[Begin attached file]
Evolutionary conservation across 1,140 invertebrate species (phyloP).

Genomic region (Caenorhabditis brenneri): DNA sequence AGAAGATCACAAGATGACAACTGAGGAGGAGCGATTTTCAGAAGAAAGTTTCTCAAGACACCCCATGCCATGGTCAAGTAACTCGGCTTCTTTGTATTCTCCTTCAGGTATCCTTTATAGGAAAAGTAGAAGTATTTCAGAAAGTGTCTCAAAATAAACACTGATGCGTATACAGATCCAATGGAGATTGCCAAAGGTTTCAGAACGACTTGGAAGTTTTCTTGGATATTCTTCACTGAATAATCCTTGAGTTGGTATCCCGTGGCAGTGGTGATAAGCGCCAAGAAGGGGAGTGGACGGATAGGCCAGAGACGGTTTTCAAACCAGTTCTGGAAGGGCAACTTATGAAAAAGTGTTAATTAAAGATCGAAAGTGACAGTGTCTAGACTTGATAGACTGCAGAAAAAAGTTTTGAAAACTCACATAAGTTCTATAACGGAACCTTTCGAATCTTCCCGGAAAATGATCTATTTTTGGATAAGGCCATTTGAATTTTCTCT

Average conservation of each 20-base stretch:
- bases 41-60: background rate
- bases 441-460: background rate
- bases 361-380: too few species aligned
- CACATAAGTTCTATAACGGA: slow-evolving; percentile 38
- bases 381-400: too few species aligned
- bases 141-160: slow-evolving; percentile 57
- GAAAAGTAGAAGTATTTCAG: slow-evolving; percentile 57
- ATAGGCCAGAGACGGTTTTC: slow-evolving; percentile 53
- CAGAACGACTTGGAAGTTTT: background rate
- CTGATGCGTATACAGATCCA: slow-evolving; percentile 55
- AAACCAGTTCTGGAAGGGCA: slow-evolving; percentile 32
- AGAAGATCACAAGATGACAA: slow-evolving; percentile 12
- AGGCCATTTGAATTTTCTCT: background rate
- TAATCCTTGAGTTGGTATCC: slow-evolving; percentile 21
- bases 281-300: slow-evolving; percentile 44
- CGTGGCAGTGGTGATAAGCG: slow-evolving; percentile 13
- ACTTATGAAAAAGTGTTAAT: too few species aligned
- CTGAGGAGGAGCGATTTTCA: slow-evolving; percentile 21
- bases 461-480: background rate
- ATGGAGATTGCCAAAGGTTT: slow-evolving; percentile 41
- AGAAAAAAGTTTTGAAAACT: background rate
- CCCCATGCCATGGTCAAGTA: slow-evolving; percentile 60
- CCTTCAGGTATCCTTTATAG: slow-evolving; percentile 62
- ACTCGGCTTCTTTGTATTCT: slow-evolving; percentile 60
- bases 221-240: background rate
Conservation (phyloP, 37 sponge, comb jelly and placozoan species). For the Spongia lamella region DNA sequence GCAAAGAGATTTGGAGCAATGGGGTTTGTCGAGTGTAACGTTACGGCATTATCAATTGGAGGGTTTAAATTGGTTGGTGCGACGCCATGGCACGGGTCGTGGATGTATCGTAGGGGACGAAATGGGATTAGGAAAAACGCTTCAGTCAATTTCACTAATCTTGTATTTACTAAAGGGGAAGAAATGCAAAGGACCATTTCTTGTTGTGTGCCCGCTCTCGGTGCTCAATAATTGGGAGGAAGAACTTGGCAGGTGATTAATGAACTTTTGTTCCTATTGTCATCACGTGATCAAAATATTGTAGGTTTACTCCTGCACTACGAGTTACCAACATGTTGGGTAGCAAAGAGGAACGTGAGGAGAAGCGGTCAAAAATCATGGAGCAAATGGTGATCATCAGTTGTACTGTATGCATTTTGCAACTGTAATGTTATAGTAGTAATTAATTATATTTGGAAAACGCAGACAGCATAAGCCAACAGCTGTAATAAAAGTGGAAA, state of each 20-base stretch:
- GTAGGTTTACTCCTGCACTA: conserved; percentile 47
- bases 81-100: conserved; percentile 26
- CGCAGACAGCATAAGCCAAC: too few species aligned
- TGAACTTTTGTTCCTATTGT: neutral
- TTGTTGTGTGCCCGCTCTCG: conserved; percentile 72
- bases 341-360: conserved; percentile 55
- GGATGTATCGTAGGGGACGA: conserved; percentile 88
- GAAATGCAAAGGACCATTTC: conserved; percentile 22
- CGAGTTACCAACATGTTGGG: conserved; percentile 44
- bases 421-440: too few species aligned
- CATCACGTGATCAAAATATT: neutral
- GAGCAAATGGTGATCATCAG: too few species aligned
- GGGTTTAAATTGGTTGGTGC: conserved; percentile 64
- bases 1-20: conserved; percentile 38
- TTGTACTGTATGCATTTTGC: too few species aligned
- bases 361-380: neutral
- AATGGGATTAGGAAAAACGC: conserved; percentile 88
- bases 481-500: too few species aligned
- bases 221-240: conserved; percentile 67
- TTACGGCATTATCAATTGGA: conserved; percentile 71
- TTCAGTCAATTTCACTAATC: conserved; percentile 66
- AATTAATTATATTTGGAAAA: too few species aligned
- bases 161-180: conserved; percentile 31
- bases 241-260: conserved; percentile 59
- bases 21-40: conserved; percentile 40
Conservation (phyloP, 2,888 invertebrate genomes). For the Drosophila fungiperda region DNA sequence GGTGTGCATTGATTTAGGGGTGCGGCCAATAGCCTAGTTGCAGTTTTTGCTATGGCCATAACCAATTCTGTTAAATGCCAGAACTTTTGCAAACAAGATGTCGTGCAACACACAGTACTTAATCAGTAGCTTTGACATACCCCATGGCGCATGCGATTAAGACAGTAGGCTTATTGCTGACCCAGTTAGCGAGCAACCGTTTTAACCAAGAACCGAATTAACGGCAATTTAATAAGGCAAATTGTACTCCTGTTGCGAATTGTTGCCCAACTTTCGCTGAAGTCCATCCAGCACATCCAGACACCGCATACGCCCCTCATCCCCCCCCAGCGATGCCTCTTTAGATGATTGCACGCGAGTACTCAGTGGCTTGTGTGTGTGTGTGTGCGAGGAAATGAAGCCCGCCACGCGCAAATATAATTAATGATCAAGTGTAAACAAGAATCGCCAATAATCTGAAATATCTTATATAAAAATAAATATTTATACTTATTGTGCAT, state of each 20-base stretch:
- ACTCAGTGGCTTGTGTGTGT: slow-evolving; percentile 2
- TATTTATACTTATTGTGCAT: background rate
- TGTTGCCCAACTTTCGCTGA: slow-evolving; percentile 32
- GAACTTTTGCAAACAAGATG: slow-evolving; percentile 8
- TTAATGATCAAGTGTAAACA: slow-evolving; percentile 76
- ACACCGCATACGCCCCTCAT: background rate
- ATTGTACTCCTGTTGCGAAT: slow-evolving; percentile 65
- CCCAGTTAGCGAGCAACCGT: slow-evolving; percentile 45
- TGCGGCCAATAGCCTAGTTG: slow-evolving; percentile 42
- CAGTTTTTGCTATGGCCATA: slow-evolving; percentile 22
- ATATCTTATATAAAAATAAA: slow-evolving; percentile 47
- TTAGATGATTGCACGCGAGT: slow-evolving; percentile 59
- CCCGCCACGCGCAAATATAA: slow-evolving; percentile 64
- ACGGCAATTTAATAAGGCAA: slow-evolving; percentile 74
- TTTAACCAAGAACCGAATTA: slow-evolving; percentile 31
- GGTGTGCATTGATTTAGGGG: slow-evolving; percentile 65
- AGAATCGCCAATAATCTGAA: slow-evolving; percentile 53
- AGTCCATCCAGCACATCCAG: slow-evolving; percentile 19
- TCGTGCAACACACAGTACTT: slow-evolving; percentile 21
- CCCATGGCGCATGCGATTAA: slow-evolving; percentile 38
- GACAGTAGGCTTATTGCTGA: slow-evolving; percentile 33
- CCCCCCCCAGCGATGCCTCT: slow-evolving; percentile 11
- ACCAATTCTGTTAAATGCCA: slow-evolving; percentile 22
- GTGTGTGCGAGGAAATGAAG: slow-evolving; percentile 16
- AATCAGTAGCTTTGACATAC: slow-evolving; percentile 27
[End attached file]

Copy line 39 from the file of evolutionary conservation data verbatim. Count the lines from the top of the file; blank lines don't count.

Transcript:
- bases 421-440: too few species aligned